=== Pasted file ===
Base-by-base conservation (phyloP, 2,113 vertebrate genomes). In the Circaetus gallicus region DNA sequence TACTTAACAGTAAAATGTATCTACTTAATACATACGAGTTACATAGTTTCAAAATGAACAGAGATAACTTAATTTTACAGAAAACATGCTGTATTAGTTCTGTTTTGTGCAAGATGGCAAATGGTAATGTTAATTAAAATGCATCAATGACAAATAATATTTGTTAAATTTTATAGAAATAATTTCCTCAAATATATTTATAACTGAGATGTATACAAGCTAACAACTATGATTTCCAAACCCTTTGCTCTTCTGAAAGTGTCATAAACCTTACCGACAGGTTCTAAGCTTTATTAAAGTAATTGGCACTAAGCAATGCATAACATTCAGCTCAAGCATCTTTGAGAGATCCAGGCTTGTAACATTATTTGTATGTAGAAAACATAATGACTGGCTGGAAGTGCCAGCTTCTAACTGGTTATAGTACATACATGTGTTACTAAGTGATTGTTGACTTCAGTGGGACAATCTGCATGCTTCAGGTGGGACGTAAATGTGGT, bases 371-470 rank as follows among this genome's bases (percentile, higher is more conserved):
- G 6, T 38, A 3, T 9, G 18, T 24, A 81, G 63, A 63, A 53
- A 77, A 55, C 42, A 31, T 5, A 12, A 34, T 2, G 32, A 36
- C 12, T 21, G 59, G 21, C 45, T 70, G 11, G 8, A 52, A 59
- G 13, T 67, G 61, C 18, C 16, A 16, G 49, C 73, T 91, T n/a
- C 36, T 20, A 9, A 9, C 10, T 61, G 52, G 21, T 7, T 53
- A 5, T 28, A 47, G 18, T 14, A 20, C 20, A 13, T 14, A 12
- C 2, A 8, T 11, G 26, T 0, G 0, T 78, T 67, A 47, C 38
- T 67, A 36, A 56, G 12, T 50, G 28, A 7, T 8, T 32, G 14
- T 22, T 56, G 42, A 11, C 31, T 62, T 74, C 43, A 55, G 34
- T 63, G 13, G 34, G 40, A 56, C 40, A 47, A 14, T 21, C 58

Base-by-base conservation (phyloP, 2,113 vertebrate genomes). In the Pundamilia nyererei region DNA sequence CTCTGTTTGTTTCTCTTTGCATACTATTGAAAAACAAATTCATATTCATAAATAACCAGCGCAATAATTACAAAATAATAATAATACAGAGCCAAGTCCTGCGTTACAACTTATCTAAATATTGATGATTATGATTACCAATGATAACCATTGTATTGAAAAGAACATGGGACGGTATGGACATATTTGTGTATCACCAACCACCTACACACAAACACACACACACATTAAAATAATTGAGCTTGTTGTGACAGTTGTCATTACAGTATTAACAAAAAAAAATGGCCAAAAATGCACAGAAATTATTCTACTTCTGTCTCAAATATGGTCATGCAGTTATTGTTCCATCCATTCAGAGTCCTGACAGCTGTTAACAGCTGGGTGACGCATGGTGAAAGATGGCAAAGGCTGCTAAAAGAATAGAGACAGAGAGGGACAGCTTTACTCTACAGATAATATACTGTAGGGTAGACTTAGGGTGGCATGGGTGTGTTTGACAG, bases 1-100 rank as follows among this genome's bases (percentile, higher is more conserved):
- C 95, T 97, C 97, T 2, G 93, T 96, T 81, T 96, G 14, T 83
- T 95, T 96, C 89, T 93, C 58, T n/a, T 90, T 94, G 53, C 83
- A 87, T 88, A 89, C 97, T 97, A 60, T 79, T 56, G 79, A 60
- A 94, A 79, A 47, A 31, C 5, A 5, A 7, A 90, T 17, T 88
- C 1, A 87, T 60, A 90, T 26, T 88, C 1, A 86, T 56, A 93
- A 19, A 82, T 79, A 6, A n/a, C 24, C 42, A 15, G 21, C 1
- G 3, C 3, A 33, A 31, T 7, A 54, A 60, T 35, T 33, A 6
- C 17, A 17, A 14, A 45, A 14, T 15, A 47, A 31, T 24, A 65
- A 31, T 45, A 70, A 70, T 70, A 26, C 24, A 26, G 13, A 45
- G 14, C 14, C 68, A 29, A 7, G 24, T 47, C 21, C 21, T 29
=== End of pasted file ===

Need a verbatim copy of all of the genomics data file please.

Base-by-base conservation (phyloP, 2,113 vertebrate genomes). In the Circaetus gallicus region DNA sequence TACTTAACAGTAAAATGTATCTACTTAATACATACGAGTTACATAGTTTCAAAATGAACAGAGATAACTTAATTTTACAGAAAACATGCTGTATTAGTTCTGTTTTGTGCAAGATGGCAAATGGTAATGTTAATTAAAATGCATCAATGACAAATAATATTTGTTAAATTTTATAGAAATAATTTCCTCAAATATATTTATAACTGAGATGTATACAAGCTAACAACTATGATTTCCAAACCCTTTGCTCTTCTGAAAGTGTCATAAACCTTACCGACAGGTTCTAAGCTTTATTAAAGTAATTGGCACTAAGCAATGCATAACATTCAGCTCAAGCATCTTTGAGAGATCCAGGCTTGTAACATTATTTGTATGTAGAAAACATAATGACTGGCTGGAAGTGCCAGCTTCTAACTGGTTATAGTACATACATGTGTTACTAAGTGATTGTTGACTTCAGTGGGACAATCTGCATGCTTCAGGTGGGACGTAAATGTGGT, bases 371-470 rank as follows among this genome's bases (percentile, higher is more conserved):
- G 6, T 38, A 3, T 9, G 18, T 24, A 81, G 63, A 63, A 53
- A 77, A 55, C 42, A 31, T 5, A 12, A 34, T 2, G 32, A 36
- C 12, T 21, G 59, G 21, C 45, T 70, G 11, G 8, A 52, A 59
- G 13, T 67, G 61, C 18, C 16, A 16, G 49, C 73, T 91, T n/a
- C 36, T 20, A 9, A 9, C 10, T 61, G 52, G 21, T 7, T 53
- A 5, T 28, A 47, G 18, T 14, A 20, C 20, A 13, T 14, A 12
- C 2, A 8, T 11, G 26, T 0, G 0, T 78, T 67, A 47, C 38
- T 67, A 36, A 56, G 12, T 50, G 28, A 7, T 8, T 32, G 14
- T 22, T 56, G 42, A 11, C 31, T 62, T 74, C 43, A 55, G 34
- T 63, G 13, G 34, G 40, A 56, C 40, A 47, A 14, T 21, C 58

Base-by-base conservation (phyloP, 2,113 vertebrate genomes). In the Pundamilia nyererei region DNA sequence CTCTGTTTGTTTCTCTTTGCATACTATTGAAAAACAAATTCATATTCATAAATAACCAGCGCAATAATTACAAAATAATAATAATACAGAGCCAAGTCCTGCGTTACAACTTATCTAAATATTGATGATTATGATTACCAATGATAACCATTGTATTGAAAAGAACATGGGACGGTATGGACATATTTGTGTATCACCAACCACCTACACACAAACACACACACACATTAAAATAATTGAGCTTGTTGTGACAGTTGTCATTACAGTATTAACAAAAAAAAATGGCCAAAAATGCACAGAAATTATTCTACTTCTGTCTCAAATATGGTCATGCAGTTATTGTTCCATCCATTCAGAGTCCTGACAGCTGTTAACAGCTGGGTGACGCATGGTGAAAGATGGCAAAGGCTGCTAAAAGAATAGAGACAGAGAGGGACAGCTTTACTCTACAGATAATATACTGTAGGGTAGACTTAGGGTGGCATGGGTGTGTTTGACAG, bases 1-100 rank as follows among this genome's bases (percentile, higher is more conserved):
- C 95, T 97, C 97, T 2, G 93, T 96, T 81, T 96, G 14, T 83
- T 95, T 96, C 89, T 93, C 58, T n/a, T 90, T 94, G 53, C 83
- A 87, T 88, A 89, C 97, T 97, A 60, T 79, T 56, G 79, A 60
- A 94, A 79, A 47, A 31, C 5, A 5, A 7, A 90, T 17, T 88
- C 1, A 87, T 60, A 90, T 26, T 88, C 1, A 86, T 56, A 93
- A 19, A 82, T 79, A 6, A n/a, C 24, C 42, A 15, G 21, C 1
- G 3, C 3, A 33, A 31, T 7, A 54, A 60, T 35, T 33, A 6
- C 17, A 17, A 14, A 45, A 14, T 15, A 47, A 31, T 24, A 65
- A 31, T 45, A 70, A 70, T 70, A 26, C 24, A 26, G 13, A 45
- G 14, C 14, C 68, A 29, A 7, G 24, T 47, C 21, C 21, T 29